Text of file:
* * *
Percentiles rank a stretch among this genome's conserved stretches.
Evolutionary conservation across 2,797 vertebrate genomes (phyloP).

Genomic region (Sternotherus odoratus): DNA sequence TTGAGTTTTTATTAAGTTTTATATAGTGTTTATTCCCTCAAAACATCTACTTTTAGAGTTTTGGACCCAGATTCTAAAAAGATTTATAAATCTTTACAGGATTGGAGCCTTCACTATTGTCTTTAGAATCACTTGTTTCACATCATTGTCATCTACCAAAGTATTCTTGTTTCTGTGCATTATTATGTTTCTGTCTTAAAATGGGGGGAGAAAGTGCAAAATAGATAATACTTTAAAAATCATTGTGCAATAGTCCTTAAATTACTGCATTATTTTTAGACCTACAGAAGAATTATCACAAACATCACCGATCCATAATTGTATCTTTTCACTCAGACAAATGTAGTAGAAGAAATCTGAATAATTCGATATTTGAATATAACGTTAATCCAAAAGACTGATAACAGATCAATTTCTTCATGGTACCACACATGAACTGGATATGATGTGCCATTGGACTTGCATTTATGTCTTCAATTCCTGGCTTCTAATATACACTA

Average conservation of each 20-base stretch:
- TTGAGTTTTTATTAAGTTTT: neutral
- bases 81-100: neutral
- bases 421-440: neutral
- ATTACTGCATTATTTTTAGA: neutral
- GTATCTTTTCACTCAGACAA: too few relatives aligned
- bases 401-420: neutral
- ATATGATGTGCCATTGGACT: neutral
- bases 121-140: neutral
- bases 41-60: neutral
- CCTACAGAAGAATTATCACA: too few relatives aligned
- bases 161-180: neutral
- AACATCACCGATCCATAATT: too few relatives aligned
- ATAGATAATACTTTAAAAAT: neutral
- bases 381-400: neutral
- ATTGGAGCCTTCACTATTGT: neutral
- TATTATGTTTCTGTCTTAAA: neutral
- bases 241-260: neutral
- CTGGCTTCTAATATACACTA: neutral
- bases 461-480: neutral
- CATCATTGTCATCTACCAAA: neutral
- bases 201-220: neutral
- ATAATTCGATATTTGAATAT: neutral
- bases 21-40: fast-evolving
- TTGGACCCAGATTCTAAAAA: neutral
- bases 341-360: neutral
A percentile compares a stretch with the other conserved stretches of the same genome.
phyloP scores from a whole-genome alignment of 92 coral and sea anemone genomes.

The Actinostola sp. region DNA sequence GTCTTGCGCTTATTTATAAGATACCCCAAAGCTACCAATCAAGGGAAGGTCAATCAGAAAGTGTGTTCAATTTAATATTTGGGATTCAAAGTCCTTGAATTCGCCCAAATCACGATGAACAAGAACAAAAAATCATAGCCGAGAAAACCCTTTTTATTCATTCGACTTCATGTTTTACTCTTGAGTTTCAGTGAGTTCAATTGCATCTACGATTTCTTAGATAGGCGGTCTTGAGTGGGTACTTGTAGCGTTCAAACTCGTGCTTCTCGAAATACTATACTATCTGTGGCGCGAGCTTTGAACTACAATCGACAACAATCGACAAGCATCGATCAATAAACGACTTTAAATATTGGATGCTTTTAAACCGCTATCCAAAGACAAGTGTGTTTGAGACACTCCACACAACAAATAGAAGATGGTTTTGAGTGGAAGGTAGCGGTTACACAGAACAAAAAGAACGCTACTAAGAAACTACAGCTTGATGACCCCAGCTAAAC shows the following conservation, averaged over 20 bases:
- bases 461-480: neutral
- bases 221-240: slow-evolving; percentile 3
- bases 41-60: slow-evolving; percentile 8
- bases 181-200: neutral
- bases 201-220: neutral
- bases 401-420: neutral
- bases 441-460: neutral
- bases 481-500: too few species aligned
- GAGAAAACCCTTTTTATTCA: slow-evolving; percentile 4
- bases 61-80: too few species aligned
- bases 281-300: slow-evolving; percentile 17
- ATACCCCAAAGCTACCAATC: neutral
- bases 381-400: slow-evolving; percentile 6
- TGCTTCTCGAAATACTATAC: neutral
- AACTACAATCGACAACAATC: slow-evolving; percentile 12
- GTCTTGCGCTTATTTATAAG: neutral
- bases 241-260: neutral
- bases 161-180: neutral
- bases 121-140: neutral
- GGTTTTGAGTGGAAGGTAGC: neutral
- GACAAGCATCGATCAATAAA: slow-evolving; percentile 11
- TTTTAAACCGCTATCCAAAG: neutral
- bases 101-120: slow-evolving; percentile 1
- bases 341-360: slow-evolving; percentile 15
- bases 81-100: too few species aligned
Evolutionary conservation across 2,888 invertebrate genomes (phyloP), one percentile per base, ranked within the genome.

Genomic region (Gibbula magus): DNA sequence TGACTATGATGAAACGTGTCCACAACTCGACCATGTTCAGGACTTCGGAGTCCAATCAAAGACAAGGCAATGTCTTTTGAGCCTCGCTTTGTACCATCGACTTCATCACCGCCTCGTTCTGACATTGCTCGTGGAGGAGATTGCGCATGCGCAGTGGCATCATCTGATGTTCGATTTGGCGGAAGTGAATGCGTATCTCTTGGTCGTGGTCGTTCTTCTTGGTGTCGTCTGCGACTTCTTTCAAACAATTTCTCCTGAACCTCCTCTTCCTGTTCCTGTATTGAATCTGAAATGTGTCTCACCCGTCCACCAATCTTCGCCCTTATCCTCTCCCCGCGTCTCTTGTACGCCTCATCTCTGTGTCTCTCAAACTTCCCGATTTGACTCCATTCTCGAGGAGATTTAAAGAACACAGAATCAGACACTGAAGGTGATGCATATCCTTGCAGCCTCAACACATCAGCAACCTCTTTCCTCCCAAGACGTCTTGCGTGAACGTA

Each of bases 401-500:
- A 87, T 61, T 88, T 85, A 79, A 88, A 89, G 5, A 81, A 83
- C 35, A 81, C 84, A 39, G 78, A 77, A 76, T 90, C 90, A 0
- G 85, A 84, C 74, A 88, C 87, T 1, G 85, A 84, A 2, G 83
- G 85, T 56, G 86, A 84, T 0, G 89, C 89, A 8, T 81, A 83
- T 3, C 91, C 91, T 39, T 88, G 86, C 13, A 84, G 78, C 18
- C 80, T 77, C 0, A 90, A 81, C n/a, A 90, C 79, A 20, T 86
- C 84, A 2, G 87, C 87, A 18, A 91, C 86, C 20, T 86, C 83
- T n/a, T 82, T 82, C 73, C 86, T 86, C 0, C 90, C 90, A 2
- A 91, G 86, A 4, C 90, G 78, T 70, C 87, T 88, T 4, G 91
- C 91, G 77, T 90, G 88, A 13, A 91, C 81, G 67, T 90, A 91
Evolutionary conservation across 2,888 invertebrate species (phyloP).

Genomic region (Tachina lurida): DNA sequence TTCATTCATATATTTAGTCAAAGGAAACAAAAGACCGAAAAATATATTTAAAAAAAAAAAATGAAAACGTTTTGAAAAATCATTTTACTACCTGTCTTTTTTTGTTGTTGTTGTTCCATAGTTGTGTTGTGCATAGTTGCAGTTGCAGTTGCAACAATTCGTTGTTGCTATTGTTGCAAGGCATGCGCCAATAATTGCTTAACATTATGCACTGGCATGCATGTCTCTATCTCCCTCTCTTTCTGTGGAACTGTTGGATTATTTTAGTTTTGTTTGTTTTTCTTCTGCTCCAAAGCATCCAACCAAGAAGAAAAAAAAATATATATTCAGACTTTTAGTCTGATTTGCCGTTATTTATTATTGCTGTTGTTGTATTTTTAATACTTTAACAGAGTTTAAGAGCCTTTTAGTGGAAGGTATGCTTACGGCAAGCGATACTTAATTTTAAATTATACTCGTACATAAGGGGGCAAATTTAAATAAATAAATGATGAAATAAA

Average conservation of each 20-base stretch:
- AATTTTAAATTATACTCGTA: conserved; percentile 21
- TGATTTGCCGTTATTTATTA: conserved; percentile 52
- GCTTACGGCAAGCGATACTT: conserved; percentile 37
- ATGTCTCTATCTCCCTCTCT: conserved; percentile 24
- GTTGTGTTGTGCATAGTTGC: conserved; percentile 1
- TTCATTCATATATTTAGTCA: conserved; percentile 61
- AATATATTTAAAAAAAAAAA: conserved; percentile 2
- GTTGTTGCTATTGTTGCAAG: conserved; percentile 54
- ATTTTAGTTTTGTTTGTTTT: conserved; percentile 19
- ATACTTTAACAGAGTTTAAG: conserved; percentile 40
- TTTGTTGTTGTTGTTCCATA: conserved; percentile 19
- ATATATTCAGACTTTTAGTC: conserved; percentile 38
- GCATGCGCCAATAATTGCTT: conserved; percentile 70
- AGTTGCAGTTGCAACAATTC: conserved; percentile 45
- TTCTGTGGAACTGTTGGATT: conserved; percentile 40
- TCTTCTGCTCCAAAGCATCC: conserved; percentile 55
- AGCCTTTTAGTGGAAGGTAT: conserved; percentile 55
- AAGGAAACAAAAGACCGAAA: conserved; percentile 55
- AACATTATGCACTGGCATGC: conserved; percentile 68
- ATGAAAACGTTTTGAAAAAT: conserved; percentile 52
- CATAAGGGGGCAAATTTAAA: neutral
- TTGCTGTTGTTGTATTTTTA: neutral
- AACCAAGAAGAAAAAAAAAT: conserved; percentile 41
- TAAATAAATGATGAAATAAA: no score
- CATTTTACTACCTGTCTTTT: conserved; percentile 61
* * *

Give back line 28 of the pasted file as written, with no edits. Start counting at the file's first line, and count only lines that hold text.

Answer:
- TTGGACCCAGATTCTAAAAA: neutral